Occam

“Nice day,” the young woman said, gloved hand saluting and shading the sun.

The wrinkled woman next to her — one Mrs. Dorothy Hicks, née Solomon — smacked her lips and squirmed in a crooked wheelchair. She seemed impossibly tiny, drowning under a faux fur coat that belied the 75 degree day.

“What the hell are you talking about?” she said. “We just put your granddaddy in the ground, for Chrissakes.”

“I just meant — “

“Hell, Jean, no one cares what you ‘meant.’ Have a little decency.”

“Sorry, Grandma Hicks.”

The company around quietly shuffled away from the grave site, saying Sorrys and So Longs as they walked to their cars. Jean had been tasked with keeping the matriarch company (I pay your tuition, you’re watching her), and stayed until the last engine rumble dissipated in the distance.

“Ready to go?”

“At least they keep the place nice. Good,” Dorothy said, scanning the tombstones from her chair as she inhaled freshly-mowed grass. “Paid enough and ain’t like we’re living in high cotton.”

Jean’s skirt rustled as she shifted her weight.

“Maybe you’d like to tell a story about Grandpa?” she asked.

“A story?” Dorothy aped, crinkling her nose. Lips smacked. “All right, I’ve got a story for you. And it’s about your daddy, too.

“Day was hotter’n hell. Your daddy and I were driving down to check on that swamp boat of Grandpa’s. Could never figure out why he didn’t just get rid of that tin can. He helped once during that flood in ’98 and all of a sudden he was Jesus Christ with an air propeller.”

Jean waited.

“Back then he was docked by Old Jerry’s house. The old one before it got tore down,” Dorothy continued. “So we get there and there’s something strange moving near the water’s edge next to the reeds. Your daddy shouts, ‘Hey there!’ and we see it’s your granddaddy. And he’s leaning over something lying on the ground there.”

“We run up, and see it’s Jerry he’s leaning over, and Jerry is hacking up a storm. Your granddaddy had been giving the poor man mouth-to-mouth re-sus-ci-tation,” she pronounced the word slowly, as though Jean were copying notes. “We were all a fright. So I ask your granddad ‘What in God’s name happened here?’”

Jean politely choked back a yawn. A cloud drifted in front of the sun, providing momentary relief from the heat.

“He says, ‘Dottie, you will never believe it. I seen it all. I was fixin’ to check on the boat when I hear some kind of hollerin’ and a big SWOOSH near the water. It was Rocky…right there in Jerry’s backyard.’

“Now Rocky was the biggest, ugliest, meanest alligator this county has ever seen,” Dorothy elucidated. “And he was a holy terror on us for almost a decade. He destroyed the vegetables, stole the chickens, scared the dickens out of everyone. And no one bore it worse than Old Jerry, with that sad little house up on the swamp.

“So Rocky had stormed the bank and squared up in the middle of Jerry’s yard, black eyes engrossed by the little piggies writhing in their pen.

“And Jerry jes’ wasn’t gonna take it. He marched down, past the oblivious pigs— not thinking about his wife or little babies in the house or anything — and stared that gator down. And with the brewing rage of five years of torment from that reptile, yelled — from the deepest cavern of his soul — ‘GET OUT!’”

Dorothy paused to pull a candy from the plastic purse on her lap. As she crinkled the wrapping, her grandchild asked, “What happened?”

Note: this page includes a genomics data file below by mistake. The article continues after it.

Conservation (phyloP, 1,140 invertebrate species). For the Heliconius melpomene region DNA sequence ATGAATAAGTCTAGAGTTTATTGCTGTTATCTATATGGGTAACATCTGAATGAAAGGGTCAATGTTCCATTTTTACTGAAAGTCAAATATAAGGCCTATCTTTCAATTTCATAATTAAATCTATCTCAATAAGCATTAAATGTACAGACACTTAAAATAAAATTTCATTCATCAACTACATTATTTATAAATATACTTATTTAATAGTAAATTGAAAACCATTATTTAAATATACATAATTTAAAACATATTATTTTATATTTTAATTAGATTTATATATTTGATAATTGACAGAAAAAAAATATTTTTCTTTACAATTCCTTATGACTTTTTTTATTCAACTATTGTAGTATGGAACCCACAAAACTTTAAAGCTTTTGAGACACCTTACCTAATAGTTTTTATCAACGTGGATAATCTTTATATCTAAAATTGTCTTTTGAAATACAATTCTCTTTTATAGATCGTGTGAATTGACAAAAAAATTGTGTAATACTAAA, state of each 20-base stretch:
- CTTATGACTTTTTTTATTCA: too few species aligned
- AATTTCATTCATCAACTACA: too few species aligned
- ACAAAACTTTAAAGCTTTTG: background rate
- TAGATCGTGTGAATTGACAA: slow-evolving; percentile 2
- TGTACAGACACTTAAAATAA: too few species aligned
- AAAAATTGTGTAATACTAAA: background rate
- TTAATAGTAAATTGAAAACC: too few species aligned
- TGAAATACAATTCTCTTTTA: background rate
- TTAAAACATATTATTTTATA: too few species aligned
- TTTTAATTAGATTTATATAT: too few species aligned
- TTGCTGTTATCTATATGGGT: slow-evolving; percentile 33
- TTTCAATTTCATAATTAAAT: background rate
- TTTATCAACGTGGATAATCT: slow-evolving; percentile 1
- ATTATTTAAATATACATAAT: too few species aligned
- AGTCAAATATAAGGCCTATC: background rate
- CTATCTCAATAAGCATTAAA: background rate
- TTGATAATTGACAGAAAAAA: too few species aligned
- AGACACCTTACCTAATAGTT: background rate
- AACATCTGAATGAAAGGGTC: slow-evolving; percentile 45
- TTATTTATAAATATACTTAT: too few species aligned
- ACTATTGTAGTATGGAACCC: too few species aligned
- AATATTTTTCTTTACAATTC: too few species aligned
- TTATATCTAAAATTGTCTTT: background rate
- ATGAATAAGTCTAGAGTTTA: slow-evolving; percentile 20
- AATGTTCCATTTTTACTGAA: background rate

“That alligator blinked twice, swiveled its tail, and crawled back into the swamp.”

Jean let out her breath.

“But that wasn’t all,” Dorothy said, leaning toward her progeny. “You see, Jerry didn’t notice that on the ground was the rope they used to tie up the hogs. And he didn’t see that he had stepped directly in the middle of a half-formed knot. And he also didn’t see that the other end of that rope was lying in Rocky’s mouth.

“Before you could say ‘jump,’ that alligator pulled his enemy right into the swamp. Jerry thrashed and hollered, but his struggle only made the rope tighter. And Rocky dragged him deeper and deeper until the water started lapping over his head.

“Now, your slim little granddaddy saw this all happen from the shore, and, without a second of hesitation, jumped in after his friend. He swam out to where he saw Jerry’s head bob above the surface last, dove underneath the water, and took to untangling the knot.

“The rope squeezed. Jerry’s body went limp underneath the water, and still that damn knot wouldn’t come undone. Just as your grandaddy’s lungs were fit to burst, he felt some give on the rope. A miracle. As fast as he could, he pulled the ropes loose, hoisted Jerry on his back, and swam back to shore — which is where your daddy and I found him, breathing the life back into him.”

Dorothy paused, and Jean whistled a low note.

“I’ll be,” Jean said. “Is that all really true?”

Dorothy emitted a loud HA.

“Of course not!” she said through choking laughter. “Your granddad was a ho-mo-sexual. He and Jerry had been necking near that swamp for nigh on a decade.”

Jean stared blankly at her grandmother, which caused Dorothy’s convulsive bellow to deepen. When the tears finally stopped, she let out a long “who-eee.”

“Your mama didn’t want to believe it,” Dorothy said, wiping her eyes. “And your daddy, bless his heart, never told.”

Just then, the sun emerged, emboldened by its sojourn behind the clouds. Little drops of sweat bubbled up on the two ladies’ necks as they looked on the austere slate gravestone ahead.

“Well,” Jean said slowly. “All right then.”

“All right then.”


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